The biggest change people find when stepping into a line management role is that they are no longer responsible for their own success.

A line manager’s success depends on their team performing well.

This means that communicating clearly and confidently with your team is key.

If you have shown – both to yourself and to your superiors – that you can communicate clearly and confidently with colleagues and gain their trust, then you probably are ready to be promoted to line manager.

Responsibilities of a line manager

Line managers have a number of responsibilities that front-line work does not. Many people find the transition to line manager the most challenging of their career.

As a line manager, you are likely to have the following duties:

1. Monitoring staff and business performance

You will have oversight of the daily operation of your team, both as a collective and as individuals.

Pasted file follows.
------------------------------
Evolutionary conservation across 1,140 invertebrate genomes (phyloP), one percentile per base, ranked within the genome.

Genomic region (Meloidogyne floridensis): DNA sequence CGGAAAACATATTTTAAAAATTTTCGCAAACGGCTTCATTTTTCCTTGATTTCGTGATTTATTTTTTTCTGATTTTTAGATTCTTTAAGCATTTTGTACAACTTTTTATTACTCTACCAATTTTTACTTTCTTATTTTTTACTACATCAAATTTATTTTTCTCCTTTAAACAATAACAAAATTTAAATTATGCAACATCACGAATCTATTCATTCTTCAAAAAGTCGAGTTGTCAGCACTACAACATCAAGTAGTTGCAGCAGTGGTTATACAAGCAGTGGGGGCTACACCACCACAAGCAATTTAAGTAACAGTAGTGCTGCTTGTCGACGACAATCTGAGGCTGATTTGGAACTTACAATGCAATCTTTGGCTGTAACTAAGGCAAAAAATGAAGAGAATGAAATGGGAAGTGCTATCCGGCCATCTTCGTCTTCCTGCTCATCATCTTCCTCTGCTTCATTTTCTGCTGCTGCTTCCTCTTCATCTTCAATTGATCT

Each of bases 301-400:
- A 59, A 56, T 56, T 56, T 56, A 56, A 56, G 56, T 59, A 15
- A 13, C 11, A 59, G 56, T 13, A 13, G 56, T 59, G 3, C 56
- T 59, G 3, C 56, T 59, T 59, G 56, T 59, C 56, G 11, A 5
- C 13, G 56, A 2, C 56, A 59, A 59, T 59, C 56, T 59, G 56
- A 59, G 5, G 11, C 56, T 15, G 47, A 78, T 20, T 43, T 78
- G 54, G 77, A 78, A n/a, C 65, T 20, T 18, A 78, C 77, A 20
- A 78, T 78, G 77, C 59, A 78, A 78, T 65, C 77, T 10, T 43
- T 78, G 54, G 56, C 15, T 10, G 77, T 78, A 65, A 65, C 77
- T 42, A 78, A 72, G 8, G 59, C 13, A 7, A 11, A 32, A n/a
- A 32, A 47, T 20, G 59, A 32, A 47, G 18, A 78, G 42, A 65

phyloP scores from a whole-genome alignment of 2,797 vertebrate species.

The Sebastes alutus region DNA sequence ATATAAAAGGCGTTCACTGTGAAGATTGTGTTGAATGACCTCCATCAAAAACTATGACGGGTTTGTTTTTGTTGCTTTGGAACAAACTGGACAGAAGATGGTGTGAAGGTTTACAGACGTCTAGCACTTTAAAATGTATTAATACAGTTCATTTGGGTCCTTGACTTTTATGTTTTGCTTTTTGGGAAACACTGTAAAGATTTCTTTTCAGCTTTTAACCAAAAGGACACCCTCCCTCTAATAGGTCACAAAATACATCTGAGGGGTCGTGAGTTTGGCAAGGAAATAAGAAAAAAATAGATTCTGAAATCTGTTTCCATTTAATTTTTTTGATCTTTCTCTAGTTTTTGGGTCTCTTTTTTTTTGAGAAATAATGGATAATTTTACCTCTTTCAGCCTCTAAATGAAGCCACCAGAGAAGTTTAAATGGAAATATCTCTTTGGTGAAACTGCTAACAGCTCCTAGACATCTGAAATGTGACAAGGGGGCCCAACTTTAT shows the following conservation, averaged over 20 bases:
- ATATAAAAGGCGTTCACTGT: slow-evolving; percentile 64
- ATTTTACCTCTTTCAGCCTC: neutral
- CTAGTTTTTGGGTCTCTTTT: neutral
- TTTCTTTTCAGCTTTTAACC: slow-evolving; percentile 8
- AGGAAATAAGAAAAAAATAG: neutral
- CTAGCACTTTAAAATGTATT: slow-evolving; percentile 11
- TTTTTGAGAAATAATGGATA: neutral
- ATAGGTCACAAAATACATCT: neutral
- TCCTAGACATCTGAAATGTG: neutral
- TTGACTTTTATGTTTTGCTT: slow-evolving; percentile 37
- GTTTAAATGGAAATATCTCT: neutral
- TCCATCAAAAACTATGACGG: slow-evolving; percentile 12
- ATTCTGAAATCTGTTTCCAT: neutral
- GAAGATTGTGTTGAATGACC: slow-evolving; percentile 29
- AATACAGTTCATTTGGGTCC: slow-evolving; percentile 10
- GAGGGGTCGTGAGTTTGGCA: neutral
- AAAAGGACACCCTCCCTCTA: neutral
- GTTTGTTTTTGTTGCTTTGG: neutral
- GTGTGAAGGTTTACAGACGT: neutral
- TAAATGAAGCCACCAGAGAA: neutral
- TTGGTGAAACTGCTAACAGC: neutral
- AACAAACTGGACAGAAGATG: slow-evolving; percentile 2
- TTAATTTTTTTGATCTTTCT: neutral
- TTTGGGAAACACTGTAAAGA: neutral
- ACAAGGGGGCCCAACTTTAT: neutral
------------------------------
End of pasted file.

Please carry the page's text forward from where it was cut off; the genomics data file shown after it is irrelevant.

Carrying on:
Maintaining your team’s productivity is your primary responsibility.

That starts with ensuring you are on top of all of your team’s performance data so that you can see who is meeting expectations and who is not.

The amount of interaction with the HR department is often one of the largest surprises to new line managers.

2. Setting Goals

Line managers set the goals for the company’s employees and communicate what’s expected of them.

You will need to provide clear, attainable targets for your team and then help them to achieve them.

This may involve using your expertise to educate a new member of staff or encouraging a less confident employee that they are competent and valued.

Each employee is different, and you will need strong interpersonal skills to understand how to get the best out of each member of your team.

See this article for more detail on delegation and objective setting

3. Aiding staff development

Line managers are responsible for the coaching and career development of their team members.